BP has cut Chief Executive Bob Dudley's 2016 pay package by 40 percent to $11.6 million, the latest British bluechip company to rein in executive pay after a wave of shareholder revolts. David Pollard reports.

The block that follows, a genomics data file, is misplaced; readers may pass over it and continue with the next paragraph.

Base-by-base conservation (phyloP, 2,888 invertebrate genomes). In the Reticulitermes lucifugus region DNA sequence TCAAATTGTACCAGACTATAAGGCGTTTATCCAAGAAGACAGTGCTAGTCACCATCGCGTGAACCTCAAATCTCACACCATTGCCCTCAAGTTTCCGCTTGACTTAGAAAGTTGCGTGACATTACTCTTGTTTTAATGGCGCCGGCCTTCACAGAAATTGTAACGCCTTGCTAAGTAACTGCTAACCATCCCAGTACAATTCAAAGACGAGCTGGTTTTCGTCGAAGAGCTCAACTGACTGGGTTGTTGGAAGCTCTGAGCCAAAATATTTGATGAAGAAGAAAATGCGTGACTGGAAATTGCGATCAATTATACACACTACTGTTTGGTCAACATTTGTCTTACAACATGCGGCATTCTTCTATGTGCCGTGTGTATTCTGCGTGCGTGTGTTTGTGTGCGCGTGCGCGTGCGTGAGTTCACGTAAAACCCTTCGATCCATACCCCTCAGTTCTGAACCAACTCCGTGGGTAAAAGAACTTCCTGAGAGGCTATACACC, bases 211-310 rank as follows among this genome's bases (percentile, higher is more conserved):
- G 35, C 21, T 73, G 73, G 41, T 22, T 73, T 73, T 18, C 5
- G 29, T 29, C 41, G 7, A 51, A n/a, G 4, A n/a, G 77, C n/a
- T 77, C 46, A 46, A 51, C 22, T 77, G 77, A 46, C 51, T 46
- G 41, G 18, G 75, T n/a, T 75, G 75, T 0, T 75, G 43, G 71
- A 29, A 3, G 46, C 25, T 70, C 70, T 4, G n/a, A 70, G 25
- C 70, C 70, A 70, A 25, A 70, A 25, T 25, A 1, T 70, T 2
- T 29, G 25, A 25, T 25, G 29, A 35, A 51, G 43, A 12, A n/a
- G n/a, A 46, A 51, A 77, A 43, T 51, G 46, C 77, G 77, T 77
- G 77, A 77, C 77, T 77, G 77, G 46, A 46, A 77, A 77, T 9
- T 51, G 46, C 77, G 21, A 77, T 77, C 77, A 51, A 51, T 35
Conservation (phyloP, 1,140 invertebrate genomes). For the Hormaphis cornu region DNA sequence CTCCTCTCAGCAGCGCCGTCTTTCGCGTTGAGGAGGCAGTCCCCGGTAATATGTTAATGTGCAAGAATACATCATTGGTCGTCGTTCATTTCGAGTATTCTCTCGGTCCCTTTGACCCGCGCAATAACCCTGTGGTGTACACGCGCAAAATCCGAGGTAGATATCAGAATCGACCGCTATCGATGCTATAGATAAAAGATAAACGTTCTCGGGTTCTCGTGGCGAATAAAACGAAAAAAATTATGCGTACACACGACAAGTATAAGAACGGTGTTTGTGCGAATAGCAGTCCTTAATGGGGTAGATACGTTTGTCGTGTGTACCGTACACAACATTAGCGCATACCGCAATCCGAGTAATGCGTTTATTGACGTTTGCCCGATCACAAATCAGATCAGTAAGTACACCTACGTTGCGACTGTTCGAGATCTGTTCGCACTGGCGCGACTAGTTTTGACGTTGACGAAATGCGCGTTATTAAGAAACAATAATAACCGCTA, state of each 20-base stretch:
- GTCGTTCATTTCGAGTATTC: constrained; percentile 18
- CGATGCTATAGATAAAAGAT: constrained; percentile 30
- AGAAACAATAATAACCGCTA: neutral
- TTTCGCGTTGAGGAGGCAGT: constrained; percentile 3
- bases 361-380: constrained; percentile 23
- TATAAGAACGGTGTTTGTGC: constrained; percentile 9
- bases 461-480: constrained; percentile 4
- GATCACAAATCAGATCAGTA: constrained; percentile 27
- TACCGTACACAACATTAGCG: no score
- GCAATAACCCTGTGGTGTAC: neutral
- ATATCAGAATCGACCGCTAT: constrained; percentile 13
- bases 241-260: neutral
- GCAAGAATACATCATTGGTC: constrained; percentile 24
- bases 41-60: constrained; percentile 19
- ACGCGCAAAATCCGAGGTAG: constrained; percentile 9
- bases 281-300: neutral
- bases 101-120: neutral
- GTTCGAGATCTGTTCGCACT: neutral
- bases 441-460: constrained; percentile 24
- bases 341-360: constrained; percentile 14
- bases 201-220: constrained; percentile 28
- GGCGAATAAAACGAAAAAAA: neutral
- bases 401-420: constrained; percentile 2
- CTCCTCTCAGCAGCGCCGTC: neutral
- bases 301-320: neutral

In big oil's boardrooms, money talks. But for Bob Dudley of BP it's gone a little quieter. The chief executive seeing his salary slashed - amid a shareholder revolt. Over his pay rising when profits have been falling into the red. (SOUNDBITE) (English) LCG SENIOR ANALYST, JASPER LAWLER, SAYING: "Obviously since the Deepwater Horizon scandal, also with the drop in the oil price, BP shares have been hit pretty hard, and there hasn't been much signs of a recovery yet." The Gulf of Mexico explosion in 2010 left BP with a bill of 55 billion dollars. Low oil prices since pushing BP to a 6.5 billion dollar loss in 2015. Dudley was brought in to clean up after the Deepwater disaster. His pay will now be cut by 40 per cent. Although he will still earn over eleven and half million dollars a year - far outstripping his peers at Total and Shell. (SOUNDBITE) (English) HEAD OF CORPORATE DEVELOPMENT, 7IM, JUSTIN URQUHART STEWART, SAYING: "There is a continuing theme, and I think quite rightly a continuing theme, that executive performance should be tied absolutely and directly to the success of the business. That doesn't mean necessarily its profitability. The success could be the recovery from a very bad position, as Bob Dudley of BP had to try and manage as well and he did it very successfully indeed. But it is all about performance and longer-term performance of that business." Dudley's not the first. Glaxo's incoming boss Emma Walmsley is to get a quarter less than her predecessor. Last week, Reckitt Benckiser chief Rakesh Kapoor saw his pay package cut by over a third. Amid a new mood of shareholder activism and public disapproval, for some fat cats, a little less cream ... Though - with FTSE 100 chief execs still averaging an estimated five and half million pounds each in 2015 - the saucer is far from dry yet.